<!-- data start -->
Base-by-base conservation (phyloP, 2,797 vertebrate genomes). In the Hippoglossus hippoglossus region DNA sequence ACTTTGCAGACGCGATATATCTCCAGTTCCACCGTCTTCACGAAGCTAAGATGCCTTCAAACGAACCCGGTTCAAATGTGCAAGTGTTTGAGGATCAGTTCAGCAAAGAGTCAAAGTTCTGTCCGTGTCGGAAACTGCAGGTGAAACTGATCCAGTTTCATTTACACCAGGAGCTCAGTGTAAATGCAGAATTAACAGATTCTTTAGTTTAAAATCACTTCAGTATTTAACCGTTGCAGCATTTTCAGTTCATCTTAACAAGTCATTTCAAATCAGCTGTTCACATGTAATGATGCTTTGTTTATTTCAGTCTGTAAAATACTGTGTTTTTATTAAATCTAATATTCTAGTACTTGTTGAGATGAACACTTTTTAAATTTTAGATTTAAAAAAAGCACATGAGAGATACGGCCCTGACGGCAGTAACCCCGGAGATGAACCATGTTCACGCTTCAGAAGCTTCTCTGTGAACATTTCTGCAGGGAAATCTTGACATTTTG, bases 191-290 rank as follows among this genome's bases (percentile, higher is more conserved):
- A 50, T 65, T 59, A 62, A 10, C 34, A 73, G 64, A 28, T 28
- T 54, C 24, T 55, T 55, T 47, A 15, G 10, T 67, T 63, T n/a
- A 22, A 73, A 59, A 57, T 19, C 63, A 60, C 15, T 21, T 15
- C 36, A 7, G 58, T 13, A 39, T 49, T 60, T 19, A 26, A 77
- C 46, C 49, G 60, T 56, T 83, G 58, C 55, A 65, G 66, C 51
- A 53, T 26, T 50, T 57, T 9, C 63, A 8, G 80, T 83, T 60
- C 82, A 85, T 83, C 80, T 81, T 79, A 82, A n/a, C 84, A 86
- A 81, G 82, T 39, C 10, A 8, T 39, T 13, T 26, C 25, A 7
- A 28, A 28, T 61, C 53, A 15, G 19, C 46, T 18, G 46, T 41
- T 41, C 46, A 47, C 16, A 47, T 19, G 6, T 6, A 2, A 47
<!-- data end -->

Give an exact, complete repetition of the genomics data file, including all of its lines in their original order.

Base-by-base conservation (phyloP, 2,797 vertebrate genomes). In the Hippoglossus hippoglossus region DNA sequence ACTTTGCAGACGCGATATATCTCCAGTTCCACCGTCTTCACGAAGCTAAGATGCCTTCAAACGAACCCGGTTCAAATGTGCAAGTGTTTGAGGATCAGTTCAGCAAAGAGTCAAAGTTCTGTCCGTGTCGGAAACTGCAGGTGAAACTGATCCAGTTTCATTTACACCAGGAGCTCAGTGTAAATGCAGAATTAACAGATTCTTTAGTTTAAAATCACTTCAGTATTTAACCGTTGCAGCATTTTCAGTTCATCTTAACAAGTCATTTCAAATCAGCTGTTCACATGTAATGATGCTTTGTTTATTTCAGTCTGTAAAATACTGTGTTTTTATTAAATCTAATATTCTAGTACTTGTTGAGATGAACACTTTTTAAATTTTAGATTTAAAAAAAGCACATGAGAGATACGGCCCTGACGGCAGTAACCCCGGAGATGAACCATGTTCACGCTTCAGAAGCTTCTCTGTGAACATTTCTGCAGGGAAATCTTGACATTTTG, bases 191-290 rank as follows among this genome's bases (percentile, higher is more conserved):
- A 50, T 65, T 59, A 62, A 10, C 34, A 73, G 64, A 28, T 28
- T 54, C 24, T 55, T 55, T 47, A 15, G 10, T 67, T 63, T n/a
- A 22, A 73, A 59, A 57, T 19, C 63, A 60, C 15, T 21, T 15
- C 36, A 7, G 58, T 13, A 39, T 49, T 60, T 19, A 26, A 77
- C 46, C 49, G 60, T 56, T 83, G 58, C 55, A 65, G 66, C 51
- A 53, T 26, T 50, T 57, T 9, C 63, A 8, G 80, T 83, T 60
- C 82, A 85, T 83, C 80, T 81, T 79, A 82, A n/a, C 84, A 86
- A 81, G 82, T 39, C 10, A 8, T 39, T 13, T 26, C 25, A 7
- A 28, A 28, T 61, C 53, A 15, G 19, C 46, T 18, G 46, T 41
- T 41, C 46, A 47, C 16, A 47, T 19, G 6, T 6, A 2, A 47